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Seaford, Wantagh Schools clarify policies amid mask mandate changes

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After a year of taking precautions like mask wearing and social distancing, many were surprised to learn that fully vaccinated people, according to the Centers for Disease Control and Prevention, could leave masks at home in most cases.

Amid the news last month, along with the widened eligibility of the Pfizer Covid-19 vaccine for children as young as 12, parents began asking about the policies of their children’s schools. But students, with the last day of school approaching, cannot ditch masks just yet.

Though school districts can lift the state Office of Children and Family Services’ and Department of Health’s requirement of mask use outdoors, students over age 5 must continue to wear masks indoors.

“As you may be aware, Governor Cuomo made an announcement … that all school districts in New York state are required by the [Department of Health] to continue to mandate the use of masks indoors in all school buildings,” Wantagh School District Superintendent John McNamara said. “However, the use of masks outdoors on school grounds is no longer mandated. As a result, students and staff will not be required to wear masks outdoors at all district schools.”

McNamara added that as the weather continues to get warmer, frequent outdoor mask breaks and the use of outdoor spaces for instruction will be encouraged. “Thank you for your continued patience and support as we work through the final days of this challenging school year,” he wrote to district parents, faculty and students.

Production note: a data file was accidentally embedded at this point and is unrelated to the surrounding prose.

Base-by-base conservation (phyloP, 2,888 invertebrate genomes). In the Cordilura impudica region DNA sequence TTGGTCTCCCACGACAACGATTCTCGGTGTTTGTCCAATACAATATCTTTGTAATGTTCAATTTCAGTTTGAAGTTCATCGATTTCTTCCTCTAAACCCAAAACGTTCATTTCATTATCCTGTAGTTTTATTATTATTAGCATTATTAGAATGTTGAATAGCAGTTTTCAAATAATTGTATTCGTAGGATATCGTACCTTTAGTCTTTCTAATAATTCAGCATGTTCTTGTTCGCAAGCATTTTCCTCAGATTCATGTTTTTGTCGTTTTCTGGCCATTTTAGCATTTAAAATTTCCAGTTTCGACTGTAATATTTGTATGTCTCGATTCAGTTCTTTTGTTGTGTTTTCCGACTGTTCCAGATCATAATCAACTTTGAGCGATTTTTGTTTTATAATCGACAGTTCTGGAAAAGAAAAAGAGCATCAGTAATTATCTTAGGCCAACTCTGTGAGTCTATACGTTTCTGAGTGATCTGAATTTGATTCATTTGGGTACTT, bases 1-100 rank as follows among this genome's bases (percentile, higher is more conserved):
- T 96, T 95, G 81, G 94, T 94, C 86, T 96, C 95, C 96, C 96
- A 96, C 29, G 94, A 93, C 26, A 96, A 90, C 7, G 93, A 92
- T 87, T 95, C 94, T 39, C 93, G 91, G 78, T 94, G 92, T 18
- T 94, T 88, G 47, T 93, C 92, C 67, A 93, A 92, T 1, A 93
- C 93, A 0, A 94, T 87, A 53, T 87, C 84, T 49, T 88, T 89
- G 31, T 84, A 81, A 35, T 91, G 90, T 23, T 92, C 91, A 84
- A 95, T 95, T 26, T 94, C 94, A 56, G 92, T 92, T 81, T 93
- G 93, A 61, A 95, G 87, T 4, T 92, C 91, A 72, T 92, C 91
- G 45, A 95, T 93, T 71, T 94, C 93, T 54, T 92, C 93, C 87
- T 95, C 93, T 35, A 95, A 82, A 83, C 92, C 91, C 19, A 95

In the Seaford School District, Superintendent Dr. Adele V. Pecora told district families and faculty that the district would follow guidance set by the state. “Effective immediately, students will be able to remove their masks while they are outside,” Pecora said in a voice message sent out on June 7. “Unfortunately, we were not given permission to discontinue mask wearing inside school.”

Referring to a survey on the matter sent to parents, Pecora emphasized that the state’s decision came as a disappointment to district families.

“The governor shared that the Centers for Disease Control was not comfortable with New York schools removing masks indoors,” Pecora said. “He further stated that he did not want to make a mistake, and the safest course is to keep the masks on for the remainder of the school year.”

Cuomo said that mask-wearing policies would be reconsidered for the fall.

Nassau County Executive Laura Curran said she believed that Cuomo’s decision added another layer of confusion for parents and school officials. “It’s well past time for this decision to be put in the hands of parents and educators,” she said.

Hempstead Town Councilman Christopher Carini also supported the lifting of mask requirements for students, adding that children “have suffered enough.”

“The time has long passed to end the mask mandates in our school,” Carini wrote on his official Facebook page on May 25. “I call on Governor Cuomo to unmask our kids. As a parent, I say enough is enough.”

The American Academy of Pediatrics currently strongly endorses mask wearing for those who are not fully vaccinated. Face masks can be safely worn, the organization wrote, by children ages 2 and older.